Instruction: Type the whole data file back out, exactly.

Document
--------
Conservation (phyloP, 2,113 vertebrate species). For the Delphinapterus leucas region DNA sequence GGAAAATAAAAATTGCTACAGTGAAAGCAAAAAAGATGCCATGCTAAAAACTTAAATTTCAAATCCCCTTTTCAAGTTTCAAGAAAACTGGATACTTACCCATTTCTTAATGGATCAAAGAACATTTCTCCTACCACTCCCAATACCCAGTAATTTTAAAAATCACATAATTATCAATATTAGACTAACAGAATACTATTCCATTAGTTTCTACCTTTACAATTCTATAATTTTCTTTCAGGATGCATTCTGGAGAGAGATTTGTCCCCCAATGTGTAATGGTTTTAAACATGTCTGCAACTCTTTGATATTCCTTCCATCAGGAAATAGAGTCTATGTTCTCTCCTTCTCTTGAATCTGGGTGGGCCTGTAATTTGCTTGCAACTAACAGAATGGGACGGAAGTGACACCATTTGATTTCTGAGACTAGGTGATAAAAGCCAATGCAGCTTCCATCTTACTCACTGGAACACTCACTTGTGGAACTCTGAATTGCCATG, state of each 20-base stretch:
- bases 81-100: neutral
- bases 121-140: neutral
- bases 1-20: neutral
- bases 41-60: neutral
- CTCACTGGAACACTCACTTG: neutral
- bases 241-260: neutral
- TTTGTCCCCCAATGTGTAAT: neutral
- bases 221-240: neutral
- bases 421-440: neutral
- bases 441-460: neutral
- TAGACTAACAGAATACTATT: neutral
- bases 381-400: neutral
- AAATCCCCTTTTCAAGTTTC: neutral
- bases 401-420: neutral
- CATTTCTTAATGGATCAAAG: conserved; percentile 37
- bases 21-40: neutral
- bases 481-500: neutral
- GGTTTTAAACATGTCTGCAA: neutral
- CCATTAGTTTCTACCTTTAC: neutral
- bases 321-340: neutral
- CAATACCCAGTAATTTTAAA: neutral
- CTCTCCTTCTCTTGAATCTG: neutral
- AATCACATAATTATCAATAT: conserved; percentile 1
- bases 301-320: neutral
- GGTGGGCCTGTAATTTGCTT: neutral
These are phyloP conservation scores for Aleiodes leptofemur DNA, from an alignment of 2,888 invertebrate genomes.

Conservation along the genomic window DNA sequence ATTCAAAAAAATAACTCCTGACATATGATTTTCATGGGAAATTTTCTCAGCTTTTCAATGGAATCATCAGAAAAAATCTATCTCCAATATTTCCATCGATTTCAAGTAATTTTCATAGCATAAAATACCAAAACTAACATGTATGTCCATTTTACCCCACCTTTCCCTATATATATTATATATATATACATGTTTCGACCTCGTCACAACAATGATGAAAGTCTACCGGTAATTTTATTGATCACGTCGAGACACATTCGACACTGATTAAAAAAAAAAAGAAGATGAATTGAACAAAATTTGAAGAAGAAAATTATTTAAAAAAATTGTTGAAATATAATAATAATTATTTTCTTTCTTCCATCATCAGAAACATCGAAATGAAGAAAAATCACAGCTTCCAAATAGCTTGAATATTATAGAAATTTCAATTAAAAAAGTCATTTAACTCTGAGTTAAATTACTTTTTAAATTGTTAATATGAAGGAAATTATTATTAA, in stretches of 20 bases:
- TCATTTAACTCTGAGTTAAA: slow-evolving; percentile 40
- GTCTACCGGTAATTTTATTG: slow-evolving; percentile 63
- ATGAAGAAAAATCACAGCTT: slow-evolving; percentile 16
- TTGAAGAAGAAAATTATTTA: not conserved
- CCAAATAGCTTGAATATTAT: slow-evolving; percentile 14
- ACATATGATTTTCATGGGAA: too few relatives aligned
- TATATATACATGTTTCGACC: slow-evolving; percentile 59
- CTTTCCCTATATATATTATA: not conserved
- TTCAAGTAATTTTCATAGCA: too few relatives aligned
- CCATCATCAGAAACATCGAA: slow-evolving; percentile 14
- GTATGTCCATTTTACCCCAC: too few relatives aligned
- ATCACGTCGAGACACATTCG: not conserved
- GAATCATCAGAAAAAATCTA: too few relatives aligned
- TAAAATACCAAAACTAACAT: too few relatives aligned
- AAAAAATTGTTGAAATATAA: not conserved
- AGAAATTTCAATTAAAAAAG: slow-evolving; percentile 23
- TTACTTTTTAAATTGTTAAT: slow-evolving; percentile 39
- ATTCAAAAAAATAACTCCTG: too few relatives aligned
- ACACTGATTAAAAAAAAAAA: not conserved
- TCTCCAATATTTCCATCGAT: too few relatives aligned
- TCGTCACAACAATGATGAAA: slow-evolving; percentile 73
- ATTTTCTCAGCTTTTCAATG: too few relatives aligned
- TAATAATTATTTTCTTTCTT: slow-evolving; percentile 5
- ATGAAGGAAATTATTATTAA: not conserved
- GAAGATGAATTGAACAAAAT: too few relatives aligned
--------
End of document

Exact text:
Conservation (phyloP, 2,113 vertebrate species). For the Delphinapterus leucas region DNA sequence GGAAAATAAAAATTGCTACAGTGAAAGCAAAAAAGATGCCATGCTAAAAACTTAAATTTCAAATCCCCTTTTCAAGTTTCAAGAAAACTGGATACTTACCCATTTCTTAATGGATCAAAGAACATTTCTCCTACCACTCCCAATACCCAGTAATTTTAAAAATCACATAATTATCAATATTAGACTAACAGAATACTATTCCATTAGTTTCTACCTTTACAATTCTATAATTTTCTTTCAGGATGCATTCTGGAGAGAGATTTGTCCCCCAATGTGTAATGGTTTTAAACATGTCTGCAACTCTTTGATATTCCTTCCATCAGGAAATAGAGTCTATGTTCTCTCCTTCTCTTGAATCTGGGTGGGCCTGTAATTTGCTTGCAACTAACAGAATGGGACGGAAGTGACACCATTTGATTTCTGAGACTAGGTGATAAAAGCCAATGCAGCTTCCATCTTACTCACTGGAACACTCACTTGTGGAACTCTGAATTGCCATG, state of each 20-base stretch:
- bases 81-100: neutral
- bases 121-140: neutral
- bases 1-20: neutral
- bases 41-60: neutral
- CTCACTGGAACACTCACTTG: neutral
- bases 241-260: neutral
- TTTGTCCCCCAATGTGTAAT: neutral
- bases 221-240: neutral
- bases 421-440: neutral
- bases 441-460: neutral
- TAGACTAACAGAATACTATT: neutral
- bases 381-400: neutral
- AAATCCCCTTTTCAAGTTTC: neutral
- bases 401-420: neutral
- CATTTCTTAATGGATCAAAG: conserved; percentile 37
- bases 21-40: neutral
- bases 481-500: neutral
- GGTTTTAAACATGTCTGCAA: neutral
- CCATTAGTTTCTACCTTTAC: neutral
- bases 321-340: neutral
- CAATACCCAGTAATTTTAAA: neutral
- CTCTCCTTCTCTTGAATCTG: neutral
- AATCACATAATTATCAATAT: conserved; percentile 1
- bases 301-320: neutral
- GGTGGGCCTGTAATTTGCTT: neutral
These are phyloP conservation scores for Aleiodes leptofemur DNA, from an alignment of 2,888 invertebrate genomes.

Conservation along the genomic window DNA sequence ATTCAAAAAAATAACTCCTGACATATGATTTTCATGGGAAATTTTCTCAGCTTTTCAATGGAATCATCAGAAAAAATCTATCTCCAATATTTCCATCGATTTCAAGTAATTTTCATAGCATAAAATACCAAAACTAACATGTATGTCCATTTTACCCCACCTTTCCCTATATATATTATATATATATACATGTTTCGACCTCGTCACAACAATGATGAAAGTCTACCGGTAATTTTATTGATCACGTCGAGACACATTCGACACTGATTAAAAAAAAAAAGAAGATGAATTGAACAAAATTTGAAGAAGAAAATTATTTAAAAAAATTGTTGAAATATAATAATAATTATTTTCTTTCTTCCATCATCAGAAACATCGAAATGAAGAAAAATCACAGCTTCCAAATAGCTTGAATATTATAGAAATTTCAATTAAAAAAGTCATTTAACTCTGAGTTAAATTACTTTTTAAATTGTTAATATGAAGGAAATTATTATTAA, in stretches of 20 bases:
- TCATTTAACTCTGAGTTAAA: slow-evolving; percentile 40
- GTCTACCGGTAATTTTATTG: slow-evolving; percentile 63
- ATGAAGAAAAATCACAGCTT: slow-evolving; percentile 16
- TTGAAGAAGAAAATTATTTA: not conserved
- CCAAATAGCTTGAATATTAT: slow-evolving; percentile 14
- ACATATGATTTTCATGGGAA: too few relatives aligned
- TATATATACATGTTTCGACC: slow-evolving; percentile 59
- CTTTCCCTATATATATTATA: not conserved
- TTCAAGTAATTTTCATAGCA: too few relatives aligned
- CCATCATCAGAAACATCGAA: slow-evolving; percentile 14
- GTATGTCCATTTTACCCCAC: too few relatives aligned
- ATCACGTCGAGACACATTCG: not conserved
- GAATCATCAGAAAAAATCTA: too few relatives aligned
- TAAAATACCAAAACTAACAT: too few relatives aligned
- AAAAAATTGTTGAAATATAA: not conserved
- AGAAATTTCAATTAAAAAAG: slow-evolving; percentile 23
- TTACTTTTTAAATTGTTAAT: slow-evolving; percentile 39
- ATTCAAAAAAATAACTCCTG: too few relatives aligned
- ACACTGATTAAAAAAAAAAA: not conserved
- TCTCCAATATTTCCATCGAT: too few relatives aligned
- TCGTCACAACAATGATGAAA: slow-evolving; percentile 73
- ATTTTCTCAGCTTTTCAATG: too few relatives aligned
- TAATAATTATTTTCTTTCTT: slow-evolving; percentile 5
- ATGAAGGAAATTATTATTAA: not conserved
- GAAGATGAATTGAACAAAAT: too few relatives aligned